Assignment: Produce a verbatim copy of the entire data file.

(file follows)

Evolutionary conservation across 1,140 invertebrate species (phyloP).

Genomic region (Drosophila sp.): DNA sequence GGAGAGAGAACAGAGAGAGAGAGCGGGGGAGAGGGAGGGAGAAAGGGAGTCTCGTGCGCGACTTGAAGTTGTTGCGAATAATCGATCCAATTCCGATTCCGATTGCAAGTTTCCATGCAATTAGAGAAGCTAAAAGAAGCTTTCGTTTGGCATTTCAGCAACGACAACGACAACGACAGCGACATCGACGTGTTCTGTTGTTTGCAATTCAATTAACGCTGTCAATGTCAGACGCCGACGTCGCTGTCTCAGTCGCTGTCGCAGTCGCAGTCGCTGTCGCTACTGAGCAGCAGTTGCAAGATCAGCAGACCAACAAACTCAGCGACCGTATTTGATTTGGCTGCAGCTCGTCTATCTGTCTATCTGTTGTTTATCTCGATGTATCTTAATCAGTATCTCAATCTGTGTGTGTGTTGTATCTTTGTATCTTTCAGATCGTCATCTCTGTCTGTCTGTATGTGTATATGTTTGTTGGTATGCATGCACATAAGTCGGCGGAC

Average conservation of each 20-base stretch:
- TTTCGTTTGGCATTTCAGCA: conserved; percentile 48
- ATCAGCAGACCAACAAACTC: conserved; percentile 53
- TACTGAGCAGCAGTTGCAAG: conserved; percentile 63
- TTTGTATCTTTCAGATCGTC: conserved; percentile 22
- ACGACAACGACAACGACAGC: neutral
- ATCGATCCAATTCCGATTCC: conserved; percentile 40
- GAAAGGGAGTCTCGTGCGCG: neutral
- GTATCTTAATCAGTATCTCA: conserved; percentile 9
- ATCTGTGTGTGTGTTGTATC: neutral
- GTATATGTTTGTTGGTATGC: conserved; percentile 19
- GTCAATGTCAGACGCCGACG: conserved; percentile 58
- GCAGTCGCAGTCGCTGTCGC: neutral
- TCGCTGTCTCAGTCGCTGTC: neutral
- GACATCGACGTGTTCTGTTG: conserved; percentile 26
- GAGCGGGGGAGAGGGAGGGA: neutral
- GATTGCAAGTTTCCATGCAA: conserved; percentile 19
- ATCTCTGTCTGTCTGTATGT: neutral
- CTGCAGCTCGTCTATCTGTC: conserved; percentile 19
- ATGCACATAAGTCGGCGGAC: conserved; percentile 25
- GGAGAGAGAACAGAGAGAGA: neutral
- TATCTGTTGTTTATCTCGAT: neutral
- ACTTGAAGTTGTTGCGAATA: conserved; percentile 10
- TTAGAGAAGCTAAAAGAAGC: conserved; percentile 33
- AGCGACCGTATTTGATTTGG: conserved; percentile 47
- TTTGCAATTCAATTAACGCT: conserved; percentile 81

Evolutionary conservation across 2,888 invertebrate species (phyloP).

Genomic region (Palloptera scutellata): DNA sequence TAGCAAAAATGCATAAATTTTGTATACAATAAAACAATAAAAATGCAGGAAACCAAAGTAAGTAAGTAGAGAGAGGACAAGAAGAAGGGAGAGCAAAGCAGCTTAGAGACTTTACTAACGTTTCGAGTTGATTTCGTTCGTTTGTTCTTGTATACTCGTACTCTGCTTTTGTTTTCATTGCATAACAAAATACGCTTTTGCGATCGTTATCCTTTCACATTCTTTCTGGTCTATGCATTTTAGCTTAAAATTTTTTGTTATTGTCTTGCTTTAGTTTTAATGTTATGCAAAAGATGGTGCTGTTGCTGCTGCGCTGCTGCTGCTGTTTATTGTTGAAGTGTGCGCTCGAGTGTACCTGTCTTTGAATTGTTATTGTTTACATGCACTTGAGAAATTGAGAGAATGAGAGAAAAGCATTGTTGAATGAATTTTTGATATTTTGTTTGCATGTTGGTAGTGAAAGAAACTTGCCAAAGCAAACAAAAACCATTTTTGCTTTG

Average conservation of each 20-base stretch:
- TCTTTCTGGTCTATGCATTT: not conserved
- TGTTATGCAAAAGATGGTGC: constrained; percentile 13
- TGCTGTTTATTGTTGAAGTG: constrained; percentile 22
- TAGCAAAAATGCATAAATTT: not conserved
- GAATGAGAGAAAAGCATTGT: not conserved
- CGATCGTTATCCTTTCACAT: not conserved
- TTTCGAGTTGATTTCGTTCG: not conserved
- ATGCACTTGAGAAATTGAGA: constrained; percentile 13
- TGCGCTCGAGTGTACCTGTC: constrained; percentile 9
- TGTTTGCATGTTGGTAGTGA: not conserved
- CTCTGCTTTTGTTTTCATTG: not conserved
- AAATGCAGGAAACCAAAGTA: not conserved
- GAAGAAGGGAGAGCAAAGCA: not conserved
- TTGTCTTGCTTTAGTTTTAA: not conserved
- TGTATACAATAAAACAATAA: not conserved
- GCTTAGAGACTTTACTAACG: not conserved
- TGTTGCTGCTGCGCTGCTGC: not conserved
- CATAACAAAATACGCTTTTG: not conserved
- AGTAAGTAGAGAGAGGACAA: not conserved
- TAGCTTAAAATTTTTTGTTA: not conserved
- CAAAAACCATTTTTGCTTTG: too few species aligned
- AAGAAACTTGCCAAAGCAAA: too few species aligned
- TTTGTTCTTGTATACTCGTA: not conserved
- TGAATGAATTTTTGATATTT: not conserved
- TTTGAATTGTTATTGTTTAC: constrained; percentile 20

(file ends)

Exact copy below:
Evolutionary conservation across 1,140 invertebrate species (phyloP).

Genomic region (Drosophila sp.): DNA sequence GGAGAGAGAACAGAGAGAGAGAGCGGGGGAGAGGGAGGGAGAAAGGGAGTCTCGTGCGCGACTTGAAGTTGTTGCGAATAATCGATCCAATTCCGATTCCGATTGCAAGTTTCCATGCAATTAGAGAAGCTAAAAGAAGCTTTCGTTTGGCATTTCAGCAACGACAACGACAACGACAGCGACATCGACGTGTTCTGTTGTTTGCAATTCAATTAACGCTGTCAATGTCAGACGCCGACGTCGCTGTCTCAGTCGCTGTCGCAGTCGCAGTCGCTGTCGCTACTGAGCAGCAGTTGCAAGATCAGCAGACCAACAAACTCAGCGACCGTATTTGATTTGGCTGCAGCTCGTCTATCTGTCTATCTGTTGTTTATCTCGATGTATCTTAATCAGTATCTCAATCTGTGTGTGTGTTGTATCTTTGTATCTTTCAGATCGTCATCTCTGTCTGTCTGTATGTGTATATGTTTGTTGGTATGCATGCACATAAGTCGGCGGAC

Average conservation of each 20-base stretch:
- TTTCGTTTGGCATTTCAGCA: conserved; percentile 48
- ATCAGCAGACCAACAAACTC: conserved; percentile 53
- TACTGAGCAGCAGTTGCAAG: conserved; percentile 63
- TTTGTATCTTTCAGATCGTC: conserved; percentile 22
- ACGACAACGACAACGACAGC: neutral
- ATCGATCCAATTCCGATTCC: conserved; percentile 40
- GAAAGGGAGTCTCGTGCGCG: neutral
- GTATCTTAATCAGTATCTCA: conserved; percentile 9
- ATCTGTGTGTGTGTTGTATC: neutral
- GTATATGTTTGTTGGTATGC: conserved; percentile 19
- GTCAATGTCAGACGCCGACG: conserved; percentile 58
- GCAGTCGCAGTCGCTGTCGC: neutral
- TCGCTGTCTCAGTCGCTGTC: neutral
- GACATCGACGTGTTCTGTTG: conserved; percentile 26
- GAGCGGGGGAGAGGGAGGGA: neutral
- GATTGCAAGTTTCCATGCAA: conserved; percentile 19
- ATCTCTGTCTGTCTGTATGT: neutral
- CTGCAGCTCGTCTATCTGTC: conserved; percentile 19
- ATGCACATAAGTCGGCGGAC: conserved; percentile 25
- GGAGAGAGAACAGAGAGAGA: neutral
- TATCTGTTGTTTATCTCGAT: neutral
- ACTTGAAGTTGTTGCGAATA: conserved; percentile 10
- TTAGAGAAGCTAAAAGAAGC: conserved; percentile 33
- AGCGACCGTATTTGATTTGG: conserved; percentile 47
- TTTGCAATTCAATTAACGCT: conserved; percentile 81

Evolutionary conservation across 2,888 invertebrate species (phyloP).

Genomic region (Palloptera scutellata): DNA sequence TAGCAAAAATGCATAAATTTTGTATACAATAAAACAATAAAAATGCAGGAAACCAAAGTAAGTAAGTAGAGAGAGGACAAGAAGAAGGGAGAGCAAAGCAGCTTAGAGACTTTACTAACGTTTCGAGTTGATTTCGTTCGTTTGTTCTTGTATACTCGTACTCTGCTTTTGTTTTCATTGCATAACAAAATACGCTTTTGCGATCGTTATCCTTTCACATTCTTTCTGGTCTATGCATTTTAGCTTAAAATTTTTTGTTATTGTCTTGCTTTAGTTTTAATGTTATGCAAAAGATGGTGCTGTTGCTGCTGCGCTGCTGCTGCTGTTTATTGTTGAAGTGTGCGCTCGAGTGTACCTGTCTTTGAATTGTTATTGTTTACATGCACTTGAGAAATTGAGAGAATGAGAGAAAAGCATTGTTGAATGAATTTTTGATATTTTGTTTGCATGTTGGTAGTGAAAGAAACTTGCCAAAGCAAACAAAAACCATTTTTGCTTTG

Average conservation of each 20-base stretch:
- TCTTTCTGGTCTATGCATTT: not conserved
- TGTTATGCAAAAGATGGTGC: constrained; percentile 13
- TGCTGTTTATTGTTGAAGTG: constrained; percentile 22
- TAGCAAAAATGCATAAATTT: not conserved
- GAATGAGAGAAAAGCATTGT: not conserved
- CGATCGTTATCCTTTCACAT: not conserved
- TTTCGAGTTGATTTCGTTCG: not conserved
- ATGCACTTGAGAAATTGAGA: constrained; percentile 13
- TGCGCTCGAGTGTACCTGTC: constrained; percentile 9
- TGTTTGCATGTTGGTAGTGA: not conserved
- CTCTGCTTTTGTTTTCATTG: not conserved
- AAATGCAGGAAACCAAAGTA: not conserved
- GAAGAAGGGAGAGCAAAGCA: not conserved
- TTGTCTTGCTTTAGTTTTAA: not conserved
- TGTATACAATAAAACAATAA: not conserved
- GCTTAGAGACTTTACTAACG: not conserved
- TGTTGCTGCTGCGCTGCTGC: not conserved
- CATAACAAAATACGCTTTTG: not conserved
- AGTAAGTAGAGAGAGGACAA: not conserved
- TAGCTTAAAATTTTTTGTTA: not conserved
- CAAAAACCATTTTTGCTTTG: too few species aligned
- AAGAAACTTGCCAAAGCAAA: too few species aligned
- TTTGTTCTTGTATACTCGTA: not conserved
- TGAATGAATTTTTGATATTT: not conserved
- TTTGAATTGTTATTGTTTAC: constrained; percentile 20